A Scrivener’s Song

i decided to try and learn how to print, principally so that I could print my own poetry chapbooks. I wasn’t a very good printer. My enthusiasm for offset printing was re-kindled by the drama of the illegal printing of bibles by the Soviet Russian Baptists. I still cherish the idea of the power of printing presses…

printer

Rubber rollers hummed, trough-knobs turned,

images kissed paper, offset cylinders churned;

plastic-tacky ink, claustrophobic tarry smell,

palm imprints un-cleaned by petroleum gel.

 

Victorian flywheel hand-wound very, very fast,

white paper reams cut, old guillotine iron-cast;

window-crack spoiled print rollers, rag required

to towel, cog crunched fingers almost expired.

 

Russian religious-rebels became career goal,

samizdat scripture, honey for hungry souls;

this offset apprentice offered his very best shot:

system settings eccentric, more often than not.

 

I dreamt of pirate printers, so very gospel-certain,

unauthorised bibles printed behind Iron Curtain;

God’s mandate obeyed, illegally published:

scriveners imprisoned, punitively punished.

 

Print career ended, used bookshop called next,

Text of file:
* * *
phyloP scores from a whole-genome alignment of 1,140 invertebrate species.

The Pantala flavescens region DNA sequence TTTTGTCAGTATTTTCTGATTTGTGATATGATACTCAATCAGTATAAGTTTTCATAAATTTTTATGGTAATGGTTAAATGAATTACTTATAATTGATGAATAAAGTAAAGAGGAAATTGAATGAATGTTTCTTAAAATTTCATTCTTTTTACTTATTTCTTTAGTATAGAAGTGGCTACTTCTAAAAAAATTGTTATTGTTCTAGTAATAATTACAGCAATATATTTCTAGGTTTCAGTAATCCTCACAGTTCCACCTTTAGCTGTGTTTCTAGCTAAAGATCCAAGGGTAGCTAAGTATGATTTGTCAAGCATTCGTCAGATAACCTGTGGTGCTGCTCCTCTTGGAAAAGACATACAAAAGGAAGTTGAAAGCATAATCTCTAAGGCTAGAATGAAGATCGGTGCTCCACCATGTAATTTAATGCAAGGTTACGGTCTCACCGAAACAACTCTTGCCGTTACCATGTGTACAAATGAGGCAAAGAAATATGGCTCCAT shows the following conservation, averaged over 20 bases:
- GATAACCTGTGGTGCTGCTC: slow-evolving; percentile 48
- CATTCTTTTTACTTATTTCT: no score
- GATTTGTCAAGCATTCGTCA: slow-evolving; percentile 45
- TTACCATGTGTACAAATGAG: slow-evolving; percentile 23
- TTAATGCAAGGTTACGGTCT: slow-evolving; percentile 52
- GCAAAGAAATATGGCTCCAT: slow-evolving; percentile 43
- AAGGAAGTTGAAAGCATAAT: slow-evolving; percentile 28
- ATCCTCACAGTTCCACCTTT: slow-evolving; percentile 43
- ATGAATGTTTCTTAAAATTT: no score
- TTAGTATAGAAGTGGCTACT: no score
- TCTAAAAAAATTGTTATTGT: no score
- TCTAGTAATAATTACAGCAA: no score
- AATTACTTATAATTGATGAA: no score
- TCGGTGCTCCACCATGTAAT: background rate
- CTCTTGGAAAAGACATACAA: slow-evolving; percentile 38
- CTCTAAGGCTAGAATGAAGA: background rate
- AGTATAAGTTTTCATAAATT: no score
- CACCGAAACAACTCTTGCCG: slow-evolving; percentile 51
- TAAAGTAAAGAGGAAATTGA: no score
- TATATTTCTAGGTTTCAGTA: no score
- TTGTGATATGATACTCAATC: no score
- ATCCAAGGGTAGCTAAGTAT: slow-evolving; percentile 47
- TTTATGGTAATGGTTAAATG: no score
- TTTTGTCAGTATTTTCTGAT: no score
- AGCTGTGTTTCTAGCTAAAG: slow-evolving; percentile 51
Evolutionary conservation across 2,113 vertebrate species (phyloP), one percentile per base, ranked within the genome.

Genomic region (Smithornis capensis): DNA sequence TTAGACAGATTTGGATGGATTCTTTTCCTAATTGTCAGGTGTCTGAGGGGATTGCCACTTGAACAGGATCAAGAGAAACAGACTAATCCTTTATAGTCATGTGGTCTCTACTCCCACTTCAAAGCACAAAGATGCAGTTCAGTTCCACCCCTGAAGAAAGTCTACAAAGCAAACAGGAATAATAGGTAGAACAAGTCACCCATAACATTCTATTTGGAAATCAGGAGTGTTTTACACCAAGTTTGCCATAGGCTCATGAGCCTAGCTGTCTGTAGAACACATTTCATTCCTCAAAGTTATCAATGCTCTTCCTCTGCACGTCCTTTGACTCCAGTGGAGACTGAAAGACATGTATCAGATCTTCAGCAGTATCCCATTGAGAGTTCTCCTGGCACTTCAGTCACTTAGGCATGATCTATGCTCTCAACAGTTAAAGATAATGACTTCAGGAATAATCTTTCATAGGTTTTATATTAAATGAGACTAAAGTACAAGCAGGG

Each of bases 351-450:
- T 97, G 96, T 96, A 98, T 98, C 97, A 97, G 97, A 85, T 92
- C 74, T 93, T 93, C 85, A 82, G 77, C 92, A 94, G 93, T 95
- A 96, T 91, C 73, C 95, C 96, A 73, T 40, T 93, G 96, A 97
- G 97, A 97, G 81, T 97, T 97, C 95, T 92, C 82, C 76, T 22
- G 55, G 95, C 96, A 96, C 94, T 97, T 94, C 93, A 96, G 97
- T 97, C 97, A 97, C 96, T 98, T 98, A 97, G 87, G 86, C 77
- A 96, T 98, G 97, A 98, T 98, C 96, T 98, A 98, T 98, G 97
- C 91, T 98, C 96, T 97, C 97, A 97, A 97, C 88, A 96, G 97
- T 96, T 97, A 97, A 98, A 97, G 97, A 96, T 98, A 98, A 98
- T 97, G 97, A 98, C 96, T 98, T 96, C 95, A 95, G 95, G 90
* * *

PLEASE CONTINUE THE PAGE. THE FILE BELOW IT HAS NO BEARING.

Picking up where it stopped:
I dreamt now of old typefaces and historical texts:

authors yielded power once, not puerile pop stars;

I improved writing poetry, I read moving memoirs.

 

I’m approaching sixty and almost have it made:

Poetry projects now mix my two past trades;

fondly I collect limited print books, letterpress loved,

I strain for biblio beauty, deferring white gloves*.

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  • there exists a pervasive myth that rare (and valuable antiquarian) books should, indeed must be handled with white cotton gloves. In fact, handling books with gloves is apt to do more harm than good. Gloves are just as likely to be dirty as fingers, but gloves do not allow nearly as much dexterity as uncovered hands.

 

 

 

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